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Ronnie J. Miller


Ronnie Lorraine Krieger Karsh Johnston Miller left us the way she lived, Her Way. Ageless at 95 years young--her unique mind, sharp, curious and concerned as ever--she listened to her body, and let it go. Until the end, she had a child-like wonder, always asking questions of others, out of genuine concern for their lives, wanting to know their story.

Ronnie's story, rather journey, began in Hammond Indiana, the daughter of grocers, the eldest of three children. She enjoyed being pampered by her doting, loving parents, innocently playing with paper dolls (into her teens!). She also developed a passion for dance. Talented enough to join a touring dance company, as a young teen she was often on the road, performing for soldiers during WWII. Following her passion, Ronnie took the giant step of moving to California to pursue her dream of a career in dance. Instead, she married a motor-cycle riding baker, settled down and had two children. After a dozen home-making years, she shocked the family by getting divorced, the first of three.

Ronnie stayed in California, but didn't stay single for long, soon falling for a carpenter, another Midwestern transplant. Remarrying, she had a second set of kids. She spent the next dozen years following this restless husband around Southern California, back to the Midwest and finally down to Southern Florida. Along the way, she developed a love for the game of tennis and found a career in Waitressing. A sunworshipper, she tooled around town in a bright yellow convertible.

Another divorce brought Ronnie back to California, where she continued working as a waitress. In the restaurant, she got close to her manager, a charming, former Marine pilot to Presidents Kennedy and Johnson. They had a spirited thirty-year marriage. Their favorite activity was watching professional football. Ronnie's team, until the end, was the San Francisco 49ers. It was the game of tennis, though, that may have brought her the greatest joy. She played on several competing teams, developing many close, life-long friendships.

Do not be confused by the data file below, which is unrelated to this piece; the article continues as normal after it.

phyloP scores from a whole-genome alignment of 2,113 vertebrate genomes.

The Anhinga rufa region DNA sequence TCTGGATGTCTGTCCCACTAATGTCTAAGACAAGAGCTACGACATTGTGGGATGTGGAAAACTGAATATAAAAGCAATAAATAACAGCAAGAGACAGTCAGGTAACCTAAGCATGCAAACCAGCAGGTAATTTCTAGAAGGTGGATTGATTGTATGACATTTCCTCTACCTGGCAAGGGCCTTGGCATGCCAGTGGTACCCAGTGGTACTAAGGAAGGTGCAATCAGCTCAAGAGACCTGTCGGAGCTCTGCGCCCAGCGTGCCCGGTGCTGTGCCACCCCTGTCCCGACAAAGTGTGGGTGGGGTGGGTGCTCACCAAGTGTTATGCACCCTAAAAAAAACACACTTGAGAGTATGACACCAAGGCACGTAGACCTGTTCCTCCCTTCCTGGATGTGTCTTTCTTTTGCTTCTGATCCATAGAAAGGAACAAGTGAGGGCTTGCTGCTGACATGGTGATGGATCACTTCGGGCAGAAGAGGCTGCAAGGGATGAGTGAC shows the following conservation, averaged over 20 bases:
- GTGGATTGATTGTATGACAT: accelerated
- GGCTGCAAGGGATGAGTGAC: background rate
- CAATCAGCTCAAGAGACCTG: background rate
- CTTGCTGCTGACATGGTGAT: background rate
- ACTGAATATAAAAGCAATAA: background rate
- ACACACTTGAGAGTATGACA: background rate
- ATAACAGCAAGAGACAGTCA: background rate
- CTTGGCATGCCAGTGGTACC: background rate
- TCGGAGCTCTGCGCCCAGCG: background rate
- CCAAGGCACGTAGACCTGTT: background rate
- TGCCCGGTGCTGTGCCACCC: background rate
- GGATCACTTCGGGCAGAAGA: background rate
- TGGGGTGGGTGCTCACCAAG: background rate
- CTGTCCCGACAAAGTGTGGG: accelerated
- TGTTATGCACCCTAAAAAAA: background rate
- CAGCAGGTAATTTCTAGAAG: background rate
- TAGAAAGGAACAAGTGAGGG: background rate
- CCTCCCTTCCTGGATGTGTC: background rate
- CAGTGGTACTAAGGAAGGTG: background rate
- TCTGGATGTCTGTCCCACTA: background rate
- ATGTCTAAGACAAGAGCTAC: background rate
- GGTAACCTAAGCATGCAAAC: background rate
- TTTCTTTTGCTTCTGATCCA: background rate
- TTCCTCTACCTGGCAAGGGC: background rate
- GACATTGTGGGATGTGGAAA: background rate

Along the way, Ronnie developed a consistent exercise routine that included walking, riding her bike and going to the gym. She also traveled extensively, by car and by plane, to visit friends and family, especially her children and grandchildren (and recently, a beloved great-grandchild).

The last leg of her journey, a daring adventure for a soon to be single, soon to be 80-year-old woman, was her cross-country move to Fernandina Beach. Here, Ronnie blossomed, a newcomer who befriended many. Her calendar, for years, was full of daily activities: classes at the YMCA, going to plays (she even starred in one!), lunches and bridge and mahjong games with friends, volunteer work for Barnabas and the Hospital, dinners with family and a whole schedule of TV shows late into the evening. She rode her bike all over the Island, the beach being one of her favorite stops. Her bike basket overflowed with groceries from Publix and Winn Dixie, cute nicknacks from the stores on Centre Street downtown, and bright clothing from Talbots and Bealls. Into her 90s, Ronnie was still riding her bike to her volunteer job at Hospice. Her giant presence, her care, compassion, concern—her questions—will be missed.

A celebration of life will take place at in the Burgess Chapel of Oxley-Heard Funeral Directors Friday March 8, 2024 at
2:00 PM.

Please make any memorial donations to Council on Aging for the Ronnie Miller Memorial Membership


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